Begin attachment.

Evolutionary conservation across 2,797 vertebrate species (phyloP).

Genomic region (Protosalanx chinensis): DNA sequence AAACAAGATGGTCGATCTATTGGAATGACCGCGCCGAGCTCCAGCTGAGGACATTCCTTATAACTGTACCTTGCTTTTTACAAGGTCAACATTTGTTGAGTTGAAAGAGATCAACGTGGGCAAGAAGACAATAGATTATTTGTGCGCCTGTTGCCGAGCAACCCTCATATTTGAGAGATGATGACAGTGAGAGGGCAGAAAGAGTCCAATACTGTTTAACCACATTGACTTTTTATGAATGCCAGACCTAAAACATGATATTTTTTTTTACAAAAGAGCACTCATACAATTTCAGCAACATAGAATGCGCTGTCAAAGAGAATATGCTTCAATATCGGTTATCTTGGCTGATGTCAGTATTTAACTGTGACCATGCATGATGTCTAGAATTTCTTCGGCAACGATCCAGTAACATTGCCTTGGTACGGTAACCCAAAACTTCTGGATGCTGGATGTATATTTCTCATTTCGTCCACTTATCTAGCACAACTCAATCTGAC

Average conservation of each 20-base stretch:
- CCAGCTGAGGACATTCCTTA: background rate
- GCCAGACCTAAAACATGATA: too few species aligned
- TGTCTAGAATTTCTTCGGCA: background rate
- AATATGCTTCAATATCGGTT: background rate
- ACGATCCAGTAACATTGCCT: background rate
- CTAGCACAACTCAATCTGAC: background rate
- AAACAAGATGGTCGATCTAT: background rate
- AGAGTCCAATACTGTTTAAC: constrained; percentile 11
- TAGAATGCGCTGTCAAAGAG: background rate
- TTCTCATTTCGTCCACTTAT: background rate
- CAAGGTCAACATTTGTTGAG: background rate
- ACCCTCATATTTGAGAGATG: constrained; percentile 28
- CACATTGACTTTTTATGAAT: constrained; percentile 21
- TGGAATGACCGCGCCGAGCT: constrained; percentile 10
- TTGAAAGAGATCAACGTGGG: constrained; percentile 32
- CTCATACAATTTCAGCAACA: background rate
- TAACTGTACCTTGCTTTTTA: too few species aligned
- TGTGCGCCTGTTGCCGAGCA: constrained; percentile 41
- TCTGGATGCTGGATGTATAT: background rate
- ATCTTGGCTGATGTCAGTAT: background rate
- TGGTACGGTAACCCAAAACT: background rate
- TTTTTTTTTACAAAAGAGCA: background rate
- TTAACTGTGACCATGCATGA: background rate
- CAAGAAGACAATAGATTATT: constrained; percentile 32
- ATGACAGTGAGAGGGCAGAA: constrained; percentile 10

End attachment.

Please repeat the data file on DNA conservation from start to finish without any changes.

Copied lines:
Evolutionary conservation across 2,797 vertebrate species (phyloP).

Genomic region (Protosalanx chinensis): DNA sequence AAACAAGATGGTCGATCTATTGGAATGACCGCGCCGAGCTCCAGCTGAGGACATTCCTTATAACTGTACCTTGCTTTTTACAAGGTCAACATTTGTTGAGTTGAAAGAGATCAACGTGGGCAAGAAGACAATAGATTATTTGTGCGCCTGTTGCCGAGCAACCCTCATATTTGAGAGATGATGACAGTGAGAGGGCAGAAAGAGTCCAATACTGTTTAACCACATTGACTTTTTATGAATGCCAGACCTAAAACATGATATTTTTTTTTACAAAAGAGCACTCATACAATTTCAGCAACATAGAATGCGCTGTCAAAGAGAATATGCTTCAATATCGGTTATCTTGGCTGATGTCAGTATTTAACTGTGACCATGCATGATGTCTAGAATTTCTTCGGCAACGATCCAGTAACATTGCCTTGGTACGGTAACCCAAAACTTCTGGATGCTGGATGTATATTTCTCATTTCGTCCACTTATCTAGCACAACTCAATCTGAC

Average conservation of each 20-base stretch:
- CCAGCTGAGGACATTCCTTA: background rate
- GCCAGACCTAAAACATGATA: too few species aligned
- TGTCTAGAATTTCTTCGGCA: background rate
- AATATGCTTCAATATCGGTT: background rate
- ACGATCCAGTAACATTGCCT: background rate
- CTAGCACAACTCAATCTGAC: background rate
- AAACAAGATGGTCGATCTAT: background rate
- AGAGTCCAATACTGTTTAAC: constrained; percentile 11
- TAGAATGCGCTGTCAAAGAG: background rate
- TTCTCATTTCGTCCACTTAT: background rate
- CAAGGTCAACATTTGTTGAG: background rate
- ACCCTCATATTTGAGAGATG: constrained; percentile 28
- CACATTGACTTTTTATGAAT: constrained; percentile 21
- TGGAATGACCGCGCCGAGCT: constrained; percentile 10
- TTGAAAGAGATCAACGTGGG: constrained; percentile 32
- CTCATACAATTTCAGCAACA: background rate
- TAACTGTACCTTGCTTTTTA: too few species aligned
- TGTGCGCCTGTTGCCGAGCA: constrained; percentile 41
- TCTGGATGCTGGATGTATAT: background rate
- ATCTTGGCTGATGTCAGTAT: background rate
- TGGTACGGTAACCCAAAACT: background rate
- TTTTTTTTTACAAAAGAGCA: background rate
- TTAACTGTGACCATGCATGA: background rate
- CAAGAAGACAATAGATTATT: constrained; percentile 32
- ATGACAGTGAGAGGGCAGAA: constrained; percentile 10